Writing Workshops 101

Writing Workshop 101 (Image from http://thebestlibrary.net/wordpress/blog/archives/10998/writing-workshop-image)I’ve been lucky to have participated in a few great writing workshops. Yes, I’ve dabbled in fiction, and yes, the workshop experience helped me greatly as an editor. But I didn’t fall into the Perfect Workshop. I learned from workshops that were great (and greatly productive) and workshops that were…not so much. Here are a few tips I’ve shared at writer’s conferences about the workshop experience that I hope will help you decide if a workshop is the right next step as you write, revise, and polish your novel.

  • Like any relationship, you MUST have good chemistry: You know what I mean. If something in your workshop doesn’t feel right, then get out, no matter how many of the members have been published, are well-connected, etc. Unconstructive criticism, put-downs, and favoritism don’t work in most settings, and certainly don’t bolster the writing workshop experience. Nor does socializing during workshop time. I was in a workshop some years ago that included an author whose pompous and condescending attitude sent me running. Better to move on than to sit through workshops cringing and worse, feeling judged.
  • But there is such a thing as being too supportive: If you’re joining or forming a writing workshop, expect criticism. Encourage it. That’s how you’ll get better, and that’s why you’re there in the first place. If you sense your colleagues are holding back (constructive) criticism, encourage them to come clean and then show them you can take it by listening and not being defensive.
  • Listen, mull, and digest criticism, even if you think it’s useless: I just mentioned listening. There is no faster shutdown of a good conversation about a book than for the author to immediately defend her work and then publicly dismiss the critique. You won’t agree with all the criticism. You will value the opinions of some colleagues over others. And you don’t have to take anyone’s advice when you go back home to work on your book. But treat all colleagues as you want to be treated, and listen. That’s why you’re there. You never know — help may come from unexpected places.
  • Find something positive to say: You’re working hard on your book. Your colleagues are working hard on theirs. Start your critique by saying something positive, even if you’re feeling turned off by the work. There must be something. The name of a character, a description of a setting, even the title of the book. Starting with something positive before you launch into everything you don’t like about the work (which you will express constructively, of course) is a good exercise in remembering why you and your colleagues have chosen to be part of a workshop. As an editor, I start my feedback to authors by focusing on the positive. I find it grounding and productive. Is that being too “nice?” I don’t think so. It actually helps me set my critiquing compass and organize my thoughts.
  • Be specific in your criticism: You don’t like a character, scene, chapter, etc. Why? Where is it going wrong for you? Be honest, even if you wonder whether you’re the only person who feels the way you do. I have often admitted to authors and agents that the reason I’m not connecting with a project is because I don’t understand a theme, plot twist, or character. I’ve learned not to worry about feeling like the only person in the room who doesn’t get it. Ask questions – it will help the author see where she might have to dig deeper for details. Here’s a link to a good overview of critiquing.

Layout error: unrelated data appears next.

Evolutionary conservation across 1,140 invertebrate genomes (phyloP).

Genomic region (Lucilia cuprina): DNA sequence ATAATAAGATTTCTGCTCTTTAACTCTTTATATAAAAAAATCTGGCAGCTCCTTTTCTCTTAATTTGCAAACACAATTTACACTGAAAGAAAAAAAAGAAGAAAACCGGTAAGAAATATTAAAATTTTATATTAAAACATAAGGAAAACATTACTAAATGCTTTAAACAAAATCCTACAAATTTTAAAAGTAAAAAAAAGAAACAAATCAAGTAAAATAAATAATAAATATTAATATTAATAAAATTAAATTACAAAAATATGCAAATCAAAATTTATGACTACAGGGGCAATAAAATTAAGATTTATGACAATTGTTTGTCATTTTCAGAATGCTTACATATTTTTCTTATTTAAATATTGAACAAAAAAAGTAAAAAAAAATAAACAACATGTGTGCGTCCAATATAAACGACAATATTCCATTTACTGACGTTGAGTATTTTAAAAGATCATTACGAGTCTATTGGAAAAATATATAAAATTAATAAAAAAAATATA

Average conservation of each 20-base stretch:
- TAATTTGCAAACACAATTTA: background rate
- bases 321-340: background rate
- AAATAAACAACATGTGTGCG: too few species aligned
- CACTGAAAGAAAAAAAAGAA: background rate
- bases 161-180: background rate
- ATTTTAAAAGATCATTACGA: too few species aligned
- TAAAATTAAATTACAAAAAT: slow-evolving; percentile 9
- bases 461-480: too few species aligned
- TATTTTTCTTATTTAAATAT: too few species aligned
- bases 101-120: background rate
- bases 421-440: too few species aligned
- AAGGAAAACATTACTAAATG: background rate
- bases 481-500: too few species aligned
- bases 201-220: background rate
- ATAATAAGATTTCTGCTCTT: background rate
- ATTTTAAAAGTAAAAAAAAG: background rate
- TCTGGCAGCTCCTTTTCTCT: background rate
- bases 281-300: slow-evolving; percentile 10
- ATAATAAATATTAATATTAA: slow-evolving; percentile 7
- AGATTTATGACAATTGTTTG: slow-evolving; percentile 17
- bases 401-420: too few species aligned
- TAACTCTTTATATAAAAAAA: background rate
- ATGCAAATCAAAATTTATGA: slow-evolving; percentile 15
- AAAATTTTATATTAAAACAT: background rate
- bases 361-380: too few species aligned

• Do your homework and study the market: Go to bookstores. When I go to writer’s conferences, I ask how many people have been in a bookstore in the last month, and I’m shocked by the paltry show of hands. If your workshop is for teen fiction, then go to your local bookstore and peruse the teen fiction. Ditto any other genre. Ask booksellers what’s working, what’s not, and what they’re looking for. Go as a group with your workshop, or go alone. That’s called market research. Sounds pretty easy, doesn’t it? You’d be surprised how many aspiring writers believe they can skip this step. Don’t skip this step or the next one…
  • Do your homework: Read. I understand your worries about not wanting to read into the genre in which you’re writing – what if you’re influenced or daunted by what’s already been published? Then read something else. Something really good. And if you’re reading in your genre, then you’ll have to look closely at what makes your book different. What if someone else’s bestselling published novel is just like yours? If that’s the case, you’ll have to work extra hard to sell your book. (Just saying.) Unless you can “position” your book alongside what’s already out there, it’ll be difficult to catch an agent’s eye. What makes your book different? What makes it marketable? Who is your audience? Your workshop can help with positioning, but you all have to know enough about the current marketplace to suggest that a book is, for example, “Divergent meets The Fault in Our Stars,” or whatever comparisons feel right to you.
  • And if you don’t know of a workshop nearby… Then ask your local bookseller. Some bookstores are even willing to host workshop meetings. There are also organizations, such as the Society of Children’s Book Writers and Illustrators, which will point you to workshops in your area.

— By Liz S.

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